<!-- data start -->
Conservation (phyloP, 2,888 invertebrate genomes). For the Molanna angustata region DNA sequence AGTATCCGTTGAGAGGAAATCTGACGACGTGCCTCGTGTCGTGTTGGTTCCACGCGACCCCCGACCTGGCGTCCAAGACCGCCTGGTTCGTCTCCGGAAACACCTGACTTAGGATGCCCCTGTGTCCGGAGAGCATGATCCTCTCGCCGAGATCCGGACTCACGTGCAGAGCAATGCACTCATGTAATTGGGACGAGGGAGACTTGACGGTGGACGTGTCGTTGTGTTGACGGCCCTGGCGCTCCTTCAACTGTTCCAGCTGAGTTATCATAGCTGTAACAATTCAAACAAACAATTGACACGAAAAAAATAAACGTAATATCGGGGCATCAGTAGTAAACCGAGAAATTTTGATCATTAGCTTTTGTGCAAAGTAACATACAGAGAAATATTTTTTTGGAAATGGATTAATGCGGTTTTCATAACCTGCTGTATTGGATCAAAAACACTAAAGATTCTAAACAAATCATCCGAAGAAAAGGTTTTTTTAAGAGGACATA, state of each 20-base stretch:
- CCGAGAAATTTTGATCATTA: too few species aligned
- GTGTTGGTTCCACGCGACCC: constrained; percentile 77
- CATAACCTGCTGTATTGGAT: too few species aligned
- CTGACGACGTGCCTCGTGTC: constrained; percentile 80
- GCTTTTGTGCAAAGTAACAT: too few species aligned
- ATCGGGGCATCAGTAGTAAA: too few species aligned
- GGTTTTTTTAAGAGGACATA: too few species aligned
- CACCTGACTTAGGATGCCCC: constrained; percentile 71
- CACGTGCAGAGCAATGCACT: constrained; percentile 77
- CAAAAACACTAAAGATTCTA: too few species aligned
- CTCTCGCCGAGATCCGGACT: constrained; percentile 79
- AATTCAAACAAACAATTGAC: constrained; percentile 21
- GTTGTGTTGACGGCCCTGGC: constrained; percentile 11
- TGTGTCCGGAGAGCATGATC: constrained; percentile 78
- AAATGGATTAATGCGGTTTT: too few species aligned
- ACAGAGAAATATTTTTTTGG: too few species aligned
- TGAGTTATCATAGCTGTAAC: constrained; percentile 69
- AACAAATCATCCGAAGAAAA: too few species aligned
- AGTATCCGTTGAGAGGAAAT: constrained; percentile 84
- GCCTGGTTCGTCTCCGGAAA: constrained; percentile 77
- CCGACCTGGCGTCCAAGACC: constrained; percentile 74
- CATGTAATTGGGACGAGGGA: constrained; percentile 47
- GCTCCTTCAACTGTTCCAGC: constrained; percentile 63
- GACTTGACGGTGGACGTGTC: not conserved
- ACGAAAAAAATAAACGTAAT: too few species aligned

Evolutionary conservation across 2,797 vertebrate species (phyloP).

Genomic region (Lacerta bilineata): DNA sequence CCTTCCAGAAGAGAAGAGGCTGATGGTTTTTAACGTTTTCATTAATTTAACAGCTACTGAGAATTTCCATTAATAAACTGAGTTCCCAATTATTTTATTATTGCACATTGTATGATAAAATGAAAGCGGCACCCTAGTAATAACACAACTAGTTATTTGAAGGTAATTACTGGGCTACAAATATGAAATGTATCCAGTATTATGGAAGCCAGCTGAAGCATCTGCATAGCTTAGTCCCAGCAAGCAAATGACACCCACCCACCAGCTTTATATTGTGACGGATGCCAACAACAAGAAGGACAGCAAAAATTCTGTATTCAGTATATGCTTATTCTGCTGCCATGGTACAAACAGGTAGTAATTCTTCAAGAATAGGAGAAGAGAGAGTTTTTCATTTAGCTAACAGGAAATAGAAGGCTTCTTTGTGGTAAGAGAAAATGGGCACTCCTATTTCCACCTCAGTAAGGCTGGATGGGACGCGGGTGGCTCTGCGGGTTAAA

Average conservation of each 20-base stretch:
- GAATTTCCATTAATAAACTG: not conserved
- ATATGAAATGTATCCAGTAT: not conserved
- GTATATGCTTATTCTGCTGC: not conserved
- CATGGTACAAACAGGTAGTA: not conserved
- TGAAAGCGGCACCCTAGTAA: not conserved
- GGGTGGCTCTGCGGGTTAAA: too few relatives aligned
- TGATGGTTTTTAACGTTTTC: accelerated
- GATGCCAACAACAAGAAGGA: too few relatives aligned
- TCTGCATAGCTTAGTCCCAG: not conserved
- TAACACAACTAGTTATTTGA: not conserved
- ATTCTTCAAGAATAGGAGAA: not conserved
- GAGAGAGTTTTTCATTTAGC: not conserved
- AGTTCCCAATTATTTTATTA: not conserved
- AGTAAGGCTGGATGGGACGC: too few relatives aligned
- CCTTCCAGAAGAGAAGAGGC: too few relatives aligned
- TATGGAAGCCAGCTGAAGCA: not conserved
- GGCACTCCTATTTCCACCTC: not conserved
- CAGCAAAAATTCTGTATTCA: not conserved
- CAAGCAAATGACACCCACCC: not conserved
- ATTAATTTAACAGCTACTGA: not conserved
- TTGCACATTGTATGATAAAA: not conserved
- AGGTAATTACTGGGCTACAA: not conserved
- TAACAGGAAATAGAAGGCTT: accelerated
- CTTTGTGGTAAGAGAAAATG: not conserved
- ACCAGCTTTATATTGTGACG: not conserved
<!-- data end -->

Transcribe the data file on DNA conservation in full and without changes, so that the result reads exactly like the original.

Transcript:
Conservation (phyloP, 2,888 invertebrate genomes). For the Molanna angustata region DNA sequence AGTATCCGTTGAGAGGAAATCTGACGACGTGCCTCGTGTCGTGTTGGTTCCACGCGACCCCCGACCTGGCGTCCAAGACCGCCTGGTTCGTCTCCGGAAACACCTGACTTAGGATGCCCCTGTGTCCGGAGAGCATGATCCTCTCGCCGAGATCCGGACTCACGTGCAGAGCAATGCACTCATGTAATTGGGACGAGGGAGACTTGACGGTGGACGTGTCGTTGTGTTGACGGCCCTGGCGCTCCTTCAACTGTTCCAGCTGAGTTATCATAGCTGTAACAATTCAAACAAACAATTGACACGAAAAAAATAAACGTAATATCGGGGCATCAGTAGTAAACCGAGAAATTTTGATCATTAGCTTTTGTGCAAAGTAACATACAGAGAAATATTTTTTTGGAAATGGATTAATGCGGTTTTCATAACCTGCTGTATTGGATCAAAAACACTAAAGATTCTAAACAAATCATCCGAAGAAAAGGTTTTTTTAAGAGGACATA, state of each 20-base stretch:
- CCGAGAAATTTTGATCATTA: too few species aligned
- GTGTTGGTTCCACGCGACCC: constrained; percentile 77
- CATAACCTGCTGTATTGGAT: too few species aligned
- CTGACGACGTGCCTCGTGTC: constrained; percentile 80
- GCTTTTGTGCAAAGTAACAT: too few species aligned
- ATCGGGGCATCAGTAGTAAA: too few species aligned
- GGTTTTTTTAAGAGGACATA: too few species aligned
- CACCTGACTTAGGATGCCCC: constrained; percentile 71
- CACGTGCAGAGCAATGCACT: constrained; percentile 77
- CAAAAACACTAAAGATTCTA: too few species aligned
- CTCTCGCCGAGATCCGGACT: constrained; percentile 79
- AATTCAAACAAACAATTGAC: constrained; percentile 21
- GTTGTGTTGACGGCCCTGGC: constrained; percentile 11
- TGTGTCCGGAGAGCATGATC: constrained; percentile 78
- AAATGGATTAATGCGGTTTT: too few species aligned
- ACAGAGAAATATTTTTTTGG: too few species aligned
- TGAGTTATCATAGCTGTAAC: constrained; percentile 69
- AACAAATCATCCGAAGAAAA: too few species aligned
- AGTATCCGTTGAGAGGAAAT: constrained; percentile 84
- GCCTGGTTCGTCTCCGGAAA: constrained; percentile 77
- CCGACCTGGCGTCCAAGACC: constrained; percentile 74
- CATGTAATTGGGACGAGGGA: constrained; percentile 47
- GCTCCTTCAACTGTTCCAGC: constrained; percentile 63
- GACTTGACGGTGGACGTGTC: not conserved
- ACGAAAAAAATAAACGTAAT: too few species aligned

Evolutionary conservation across 2,797 vertebrate species (phyloP).

Genomic region (Lacerta bilineata): DNA sequence CCTTCCAGAAGAGAAGAGGCTGATGGTTTTTAACGTTTTCATTAATTTAACAGCTACTGAGAATTTCCATTAATAAACTGAGTTCCCAATTATTTTATTATTGCACATTGTATGATAAAATGAAAGCGGCACCCTAGTAATAACACAACTAGTTATTTGAAGGTAATTACTGGGCTACAAATATGAAATGTATCCAGTATTATGGAAGCCAGCTGAAGCATCTGCATAGCTTAGTCCCAGCAAGCAAATGACACCCACCCACCAGCTTTATATTGTGACGGATGCCAACAACAAGAAGGACAGCAAAAATTCTGTATTCAGTATATGCTTATTCTGCTGCCATGGTACAAACAGGTAGTAATTCTTCAAGAATAGGAGAAGAGAGAGTTTTTCATTTAGCTAACAGGAAATAGAAGGCTTCTTTGTGGTAAGAGAAAATGGGCACTCCTATTTCCACCTCAGTAAGGCTGGATGGGACGCGGGTGGCTCTGCGGGTTAAA

Average conservation of each 20-base stretch:
- GAATTTCCATTAATAAACTG: not conserved
- ATATGAAATGTATCCAGTAT: not conserved
- GTATATGCTTATTCTGCTGC: not conserved
- CATGGTACAAACAGGTAGTA: not conserved
- TGAAAGCGGCACCCTAGTAA: not conserved
- GGGTGGCTCTGCGGGTTAAA: too few relatives aligned
- TGATGGTTTTTAACGTTTTC: accelerated
- GATGCCAACAACAAGAAGGA: too few relatives aligned
- TCTGCATAGCTTAGTCCCAG: not conserved
- TAACACAACTAGTTATTTGA: not conserved
- ATTCTTCAAGAATAGGAGAA: not conserved
- GAGAGAGTTTTTCATTTAGC: not conserved
- AGTTCCCAATTATTTTATTA: not conserved
- AGTAAGGCTGGATGGGACGC: too few relatives aligned
- CCTTCCAGAAGAGAAGAGGC: too few relatives aligned
- TATGGAAGCCAGCTGAAGCA: not conserved
- GGCACTCCTATTTCCACCTC: not conserved
- CAGCAAAAATTCTGTATTCA: not conserved
- CAAGCAAATGACACCCACCC: not conserved
- ATTAATTTAACAGCTACTGA: not conserved
- TTGCACATTGTATGATAAAA: not conserved
- AGGTAATTACTGGGCTACAA: not conserved
- TAACAGGAAATAGAAGGCTT: accelerated
- CTTTGTGGTAAGAGAAAATG: not conserved
- ACCAGCTTTATATTGTGACG: not conserved